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Planning the Postwar Status Quo

Posted On November 20, 2020 | 09:11 am | by mayw | Permalink
Lizabeth Wardzinski traces the postwar reach of American urban and regional planning

Lizabeth Wardzinski, PhD candidate at North Carolina State University College of Design, is a junior fellow in Garden and Landscape Studies. Her research report, “A Model for the World: Tennessee Valley Authority and Postwar Development,” discussed the role of the Tennessee Valley Authority in disseminating modernization and decentralization theories of postwar city and regional planning.


Q&A with Lizabeth Wardzinski

What is regionalism, and how does it relate to the Tennessee Valley Authority (TVA)? 

In the early twentieth century, the Scottish biologist Patrick Geddes developed a regional planning model he called the “valley section,” which sought to optimize a region’s productivity by acknowledging the relationships between humans’ productivity and their environment. The Tennessee Valley Authority, created in 1933 to build infrastructure and provide services to revitalize the region’s mining, farming, lumber, and river-based industries during the Great Depression, used Geddes’s theory as a basis for American regionalism, a method to ensure regional resources were being used efficiently. For example, prior to TVA interventions, the Tennessee Valley lacked electricity to operate textile factories that would have enabled them to profit from their cotton crop—so to turn a profit the TVA first had to electrify the region. 

Resources can be human as well as natural, and mid-century regionalism was injected with new ideas about the social sciences and how human beings are valued and used. Exporting the TVA’s idea of optimizing use of resources to postimperial countries after World War II seemed natural, as they faced similar geographical and efficiency problems to the Tennessee Valley, like unsustainable extraction economies or conditions for malaria. These countries had extensive human resources to mine natural resources the United States wanted, and wanted to trade for, so the US exported the TVA model as a way of shaping the new postwar economies, which functionally replicated colonial traditions in the new postcolonial nations.


How does the TVA relate to postwar planning; Morganton, North Carolina; and Knoxville’s International Visitors Center? 

The TVA provided money, instructors, and curriculum input to the University of North Carolina’s Department of City and Regional Planning in the early years after the department’s foundation in 1946, an investment that suggests the TVA knew what they wanted this area of the country to look like beyond their actual presence. The postwar era also shows how our “American dream” identity was established and how we continue to be confined to it; the TVA was setting this up by promoting policies that functionally created “separate but equal” racialized spaces.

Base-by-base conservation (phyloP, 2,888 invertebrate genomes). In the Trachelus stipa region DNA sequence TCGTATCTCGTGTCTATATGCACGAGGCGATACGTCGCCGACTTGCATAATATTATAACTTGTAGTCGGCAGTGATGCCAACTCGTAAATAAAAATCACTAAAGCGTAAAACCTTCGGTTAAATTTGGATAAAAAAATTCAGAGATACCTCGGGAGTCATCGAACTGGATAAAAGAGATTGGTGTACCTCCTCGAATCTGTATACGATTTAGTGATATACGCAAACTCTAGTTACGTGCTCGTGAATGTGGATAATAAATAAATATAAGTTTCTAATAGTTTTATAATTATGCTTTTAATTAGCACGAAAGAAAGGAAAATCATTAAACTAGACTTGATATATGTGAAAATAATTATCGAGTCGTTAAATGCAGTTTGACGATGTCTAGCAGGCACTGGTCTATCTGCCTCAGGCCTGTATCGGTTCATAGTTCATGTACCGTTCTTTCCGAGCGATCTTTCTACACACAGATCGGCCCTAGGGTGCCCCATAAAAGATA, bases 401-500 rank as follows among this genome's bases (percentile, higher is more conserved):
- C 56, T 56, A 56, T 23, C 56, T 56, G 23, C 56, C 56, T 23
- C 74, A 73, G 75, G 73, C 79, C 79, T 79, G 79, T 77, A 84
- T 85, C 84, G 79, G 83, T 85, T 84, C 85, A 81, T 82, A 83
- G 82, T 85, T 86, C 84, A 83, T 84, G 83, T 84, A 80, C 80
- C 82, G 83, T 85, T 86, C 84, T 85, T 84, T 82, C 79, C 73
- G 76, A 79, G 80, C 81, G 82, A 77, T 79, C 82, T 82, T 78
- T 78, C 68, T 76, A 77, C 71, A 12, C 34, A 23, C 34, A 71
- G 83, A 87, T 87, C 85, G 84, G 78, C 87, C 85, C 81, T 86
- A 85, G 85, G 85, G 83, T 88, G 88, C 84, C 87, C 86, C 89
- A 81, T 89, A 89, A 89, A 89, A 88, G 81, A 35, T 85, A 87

I had been looking for theses produced by DCRP graduates, whom a news article called “Missionaries of Planning” because they were implementing the department’s teachings in towns throughout the region. One day, almost by chance, the assistant to the DCRP chair told me about some boxes full of documents—the theses—in an old storage room they were about to demolish. One of them was about Morganton, a town that remains heavily segregated. I lived there until I was seven, so it was easy for me to read the maps and understand continuities between the DCRP interventions and the divisions in the town. “Practical” planning proposals by DCRP students—eventually implemented by Morganton—offered zoning solutions to grow industry that ended up displacing 125 Black residents and reinforcing white privilege. 

I am also studying the International Visitors Center in Knoxville to connect the TVA, the American status quo, and its presence abroad after World War II. The International Visitors Center was where the TVA hosted visitors of the US State Department from decolonizing nations around the world. It was the venue for establishing their international impact and for shielding international visitors from the segregated reality of Knoxville. After the war, the United States was viewed as this industrial powerhouse that postimperial countries looked to as the goal, and one of the ways the US promoted democracy was through industrialization.


How does your work add to our understanding of the American South? 

I’m looking at how TVA ideas affected the land and the people rather than the urban planning profession per se. When you look at how the TVA affected the human beings on that land, interesting stories emerge and elucidate later phenomena, like redlining or how the town of Morganton did not integrate until eleven years after Brown v. Board of Education. What did those planners do that helped maintain that status quo of segregation in Morganton, even though there was no longer any legal reason?

The most beneficial part of my time with Dumbarton Oaks has been the people I’ve met. My advisor, Burak Erdim, introduced me to DO’s programming. I’ve spoken often with Zeynep Kezer because she’s looking at dams in Turkey and how they affected people there. Thaïsa Way has been really helpful in guiding me on the reframing I’m doing now. Even over Zoom, sharing ideas and getting feedback from people who can guide me down the right path is so important as I finish this dissertation.


May Wang is postgraduate writing and reporting fellow at Dumbarton Oaks. Photo by Richard Tong, postgraduate digital media fellow.